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Software Bug

Software Bug – Potential Reasons Behind this Bug Bite!

A software bug is a coding error that causes an unexpected defect in a computer program. In other words, if a program does not perform as intended, it is most likely because of a bug.

There are bugs in software due to unclear or constantly changing requirements, software complexity, programming errors, timelines, errors in bug tracking, communication gap, documentation errors, deviation from standards etc.

The Top Reasons for Software Bugs:

Lack of communication

Lack of organized communication leads to miscommunication. Most often this is the primary contributing factor for software bugs post development. Thereby, lack of clarity in communication can lead to an ambiguity in what the software should or shouldn’t do. In many occasions, the customer may not be completely clear on how the product should ultimately function. This is especially true when the software is developed for a completely new product. Such cases usually lead to a lot of misinterpretations from both sides.

Recurring ambiguity in requirements

Constantly changing software requirements cause a lot of confusion and pressure both on the development and testing teams. Often, adding a new feature or removing existing feature can be linked to the other modules or components in the software. Overlooking such issues causes bugs.

Missing process framework

Also, fixing a bug in one part/component of the software might arise another in a different or same component. Lack of foresight in anticipating such issues can cause serious problems and increase in bug count. This is one of the major issues because of which bugs occur since developers are very often subject to pressure related to timelines; frequently changing requirements, increase in the number of bugs etc.

Designing and re-designing, UI interfaces, integration of modules, database management all these add to the complexity of the software and the system as a whole.

Programming Errors

Fundamental problems with software design and architecture can cause problems in programming. Developed software is prone to error as programmers can make mistakes too. As a tester you can check for, data reference/declaration errors, control flow errors, parameter errors, input/output errors etc.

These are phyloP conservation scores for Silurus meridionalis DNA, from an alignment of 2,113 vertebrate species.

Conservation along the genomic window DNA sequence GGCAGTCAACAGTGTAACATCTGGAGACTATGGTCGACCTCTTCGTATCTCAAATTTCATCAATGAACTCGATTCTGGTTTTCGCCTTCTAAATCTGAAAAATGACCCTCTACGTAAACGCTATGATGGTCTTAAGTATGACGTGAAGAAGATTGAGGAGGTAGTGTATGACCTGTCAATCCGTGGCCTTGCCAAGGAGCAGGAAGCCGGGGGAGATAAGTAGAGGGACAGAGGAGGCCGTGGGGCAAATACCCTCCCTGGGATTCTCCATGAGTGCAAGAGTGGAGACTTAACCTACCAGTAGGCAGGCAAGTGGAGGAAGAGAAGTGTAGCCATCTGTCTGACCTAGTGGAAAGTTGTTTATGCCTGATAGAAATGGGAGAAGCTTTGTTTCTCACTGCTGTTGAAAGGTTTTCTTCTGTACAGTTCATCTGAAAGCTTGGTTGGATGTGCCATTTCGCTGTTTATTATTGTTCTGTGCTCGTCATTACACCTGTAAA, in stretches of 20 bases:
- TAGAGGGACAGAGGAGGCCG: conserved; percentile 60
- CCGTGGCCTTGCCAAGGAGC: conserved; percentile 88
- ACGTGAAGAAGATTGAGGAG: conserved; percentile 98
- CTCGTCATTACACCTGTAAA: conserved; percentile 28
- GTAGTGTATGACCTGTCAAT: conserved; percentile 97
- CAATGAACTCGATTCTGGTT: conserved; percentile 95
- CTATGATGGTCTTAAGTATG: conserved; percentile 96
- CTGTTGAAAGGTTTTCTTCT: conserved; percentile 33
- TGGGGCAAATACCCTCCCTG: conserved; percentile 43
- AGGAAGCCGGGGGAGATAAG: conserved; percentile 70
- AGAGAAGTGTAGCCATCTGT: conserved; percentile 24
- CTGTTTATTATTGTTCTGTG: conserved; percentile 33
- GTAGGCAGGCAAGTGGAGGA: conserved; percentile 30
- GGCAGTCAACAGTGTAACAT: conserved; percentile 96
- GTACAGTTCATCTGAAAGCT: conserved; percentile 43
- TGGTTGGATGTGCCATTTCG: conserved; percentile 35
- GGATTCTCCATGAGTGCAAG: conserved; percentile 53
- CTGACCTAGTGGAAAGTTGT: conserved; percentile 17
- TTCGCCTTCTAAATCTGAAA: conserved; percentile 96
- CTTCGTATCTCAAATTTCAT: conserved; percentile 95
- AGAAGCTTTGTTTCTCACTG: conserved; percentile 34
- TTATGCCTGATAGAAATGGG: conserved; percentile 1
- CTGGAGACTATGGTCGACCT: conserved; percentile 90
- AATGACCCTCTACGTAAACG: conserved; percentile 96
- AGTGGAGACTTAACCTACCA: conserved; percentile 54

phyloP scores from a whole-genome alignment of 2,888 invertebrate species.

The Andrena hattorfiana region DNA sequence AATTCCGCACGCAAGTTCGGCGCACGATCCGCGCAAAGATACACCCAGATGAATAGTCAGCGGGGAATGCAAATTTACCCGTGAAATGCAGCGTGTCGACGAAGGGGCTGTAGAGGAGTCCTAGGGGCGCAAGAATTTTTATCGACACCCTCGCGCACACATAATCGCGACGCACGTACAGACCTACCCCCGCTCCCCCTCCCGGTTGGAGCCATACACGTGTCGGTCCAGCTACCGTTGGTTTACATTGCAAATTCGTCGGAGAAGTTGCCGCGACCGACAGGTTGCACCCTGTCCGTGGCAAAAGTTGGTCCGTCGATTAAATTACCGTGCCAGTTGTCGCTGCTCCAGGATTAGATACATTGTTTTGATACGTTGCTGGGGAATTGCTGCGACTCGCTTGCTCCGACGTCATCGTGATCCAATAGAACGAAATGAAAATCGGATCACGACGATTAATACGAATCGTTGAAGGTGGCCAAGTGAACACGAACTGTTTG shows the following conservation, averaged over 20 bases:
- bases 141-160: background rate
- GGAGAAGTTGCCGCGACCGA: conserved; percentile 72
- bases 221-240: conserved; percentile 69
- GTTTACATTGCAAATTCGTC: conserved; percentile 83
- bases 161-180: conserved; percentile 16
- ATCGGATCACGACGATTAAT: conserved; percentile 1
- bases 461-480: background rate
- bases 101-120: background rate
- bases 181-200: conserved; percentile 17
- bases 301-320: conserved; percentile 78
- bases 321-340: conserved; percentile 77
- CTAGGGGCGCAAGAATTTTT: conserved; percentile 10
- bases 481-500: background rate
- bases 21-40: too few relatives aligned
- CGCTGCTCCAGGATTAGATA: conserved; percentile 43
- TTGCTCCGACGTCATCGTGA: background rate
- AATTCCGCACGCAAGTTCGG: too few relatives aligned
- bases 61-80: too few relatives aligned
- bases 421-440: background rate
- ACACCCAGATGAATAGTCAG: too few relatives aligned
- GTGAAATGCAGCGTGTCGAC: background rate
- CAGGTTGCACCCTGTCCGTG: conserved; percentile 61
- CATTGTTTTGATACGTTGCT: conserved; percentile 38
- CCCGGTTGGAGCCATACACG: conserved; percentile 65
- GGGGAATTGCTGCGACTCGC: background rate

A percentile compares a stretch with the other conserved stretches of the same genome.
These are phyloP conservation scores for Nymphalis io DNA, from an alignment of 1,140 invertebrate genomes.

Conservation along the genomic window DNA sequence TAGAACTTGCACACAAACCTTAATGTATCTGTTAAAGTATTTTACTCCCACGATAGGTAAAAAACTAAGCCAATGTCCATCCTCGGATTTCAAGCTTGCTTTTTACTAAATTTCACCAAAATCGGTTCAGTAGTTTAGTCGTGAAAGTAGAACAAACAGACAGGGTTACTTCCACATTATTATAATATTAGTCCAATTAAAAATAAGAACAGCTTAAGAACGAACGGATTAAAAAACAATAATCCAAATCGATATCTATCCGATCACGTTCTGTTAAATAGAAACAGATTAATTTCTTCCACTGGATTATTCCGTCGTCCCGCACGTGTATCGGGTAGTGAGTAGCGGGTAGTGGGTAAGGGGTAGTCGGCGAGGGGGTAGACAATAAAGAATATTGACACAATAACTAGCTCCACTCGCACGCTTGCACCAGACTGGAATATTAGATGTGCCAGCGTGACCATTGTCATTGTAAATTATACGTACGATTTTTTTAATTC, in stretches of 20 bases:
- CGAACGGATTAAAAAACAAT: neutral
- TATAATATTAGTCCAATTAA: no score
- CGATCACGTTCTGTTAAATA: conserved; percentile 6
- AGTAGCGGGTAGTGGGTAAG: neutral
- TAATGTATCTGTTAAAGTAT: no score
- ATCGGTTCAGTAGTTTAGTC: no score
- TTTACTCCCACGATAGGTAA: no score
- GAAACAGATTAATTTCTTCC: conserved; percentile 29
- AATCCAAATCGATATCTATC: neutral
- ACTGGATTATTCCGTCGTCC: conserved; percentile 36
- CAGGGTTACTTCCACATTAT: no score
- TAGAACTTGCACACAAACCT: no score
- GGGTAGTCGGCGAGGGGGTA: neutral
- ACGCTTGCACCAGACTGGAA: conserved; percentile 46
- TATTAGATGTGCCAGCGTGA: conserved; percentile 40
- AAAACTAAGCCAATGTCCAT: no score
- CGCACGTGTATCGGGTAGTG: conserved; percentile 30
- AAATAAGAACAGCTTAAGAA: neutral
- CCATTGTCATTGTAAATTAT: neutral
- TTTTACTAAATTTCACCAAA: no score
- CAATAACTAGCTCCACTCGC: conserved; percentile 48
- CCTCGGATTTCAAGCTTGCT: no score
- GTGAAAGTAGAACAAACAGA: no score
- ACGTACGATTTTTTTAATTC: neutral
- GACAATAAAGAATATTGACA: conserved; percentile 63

Too much rework

Rescheduling of resources, re-doing or discarding already completed work, changes in hardware/software requirements can affect the software too. Assigning a new developer to the project in midway can cause bugs. This is possible if proper coding standards have not been followed, improper code documentation, ineffective knowledge transfer etc. Discarding a portion of the existing code might just leave its trail behind in other parts of the software; overlooking or not eliminating such code can cause bugs. Furthermore, serious bugs can especially occur with larger projects, as it gets tougher to identify the problem area.

Read also: Software Testing Services for Quality Control in Development Process

Self imposed pressures

Programmers usually tend to rush as the deadline approaches closer. This is the time when most of the bugs occur. It is possible that you will be able to spot bugs of all types and severity.

Complexity in keeping track of all the bugs can again cause bugs by itself. This gets harder when a bug has a very complex life cycle i.e. when the number of times it has been closed, reopened, not accepted, ignored etc goes on increasing.

1 comment

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  • I know that bugs and defects are an integral part of the software testing process. Most of us are aware of this fact but many of us don’t know the real reason why their is bug in software in the first place and found out this information which is very important for students like us. Thank You.

  • Thank you very much for the great advice. I am building a desktop app and may have to use 2 or 3 separate freelancer developers. But your article suggests that it is risky to involve multiple developers in building an app. There are three modules each of which can be built by a different developer. They are well-defined and testable, and their communication is simple and well-defined as well. If I test each module thoroughly before proceeding to the next module, will there be still problems, for instance, during beta testing of the app?

    • Hello Jin,

      Thank you, for your comment.
      Certainly, you can curb most of the test cases when you have shorter and high-frequency test cycles.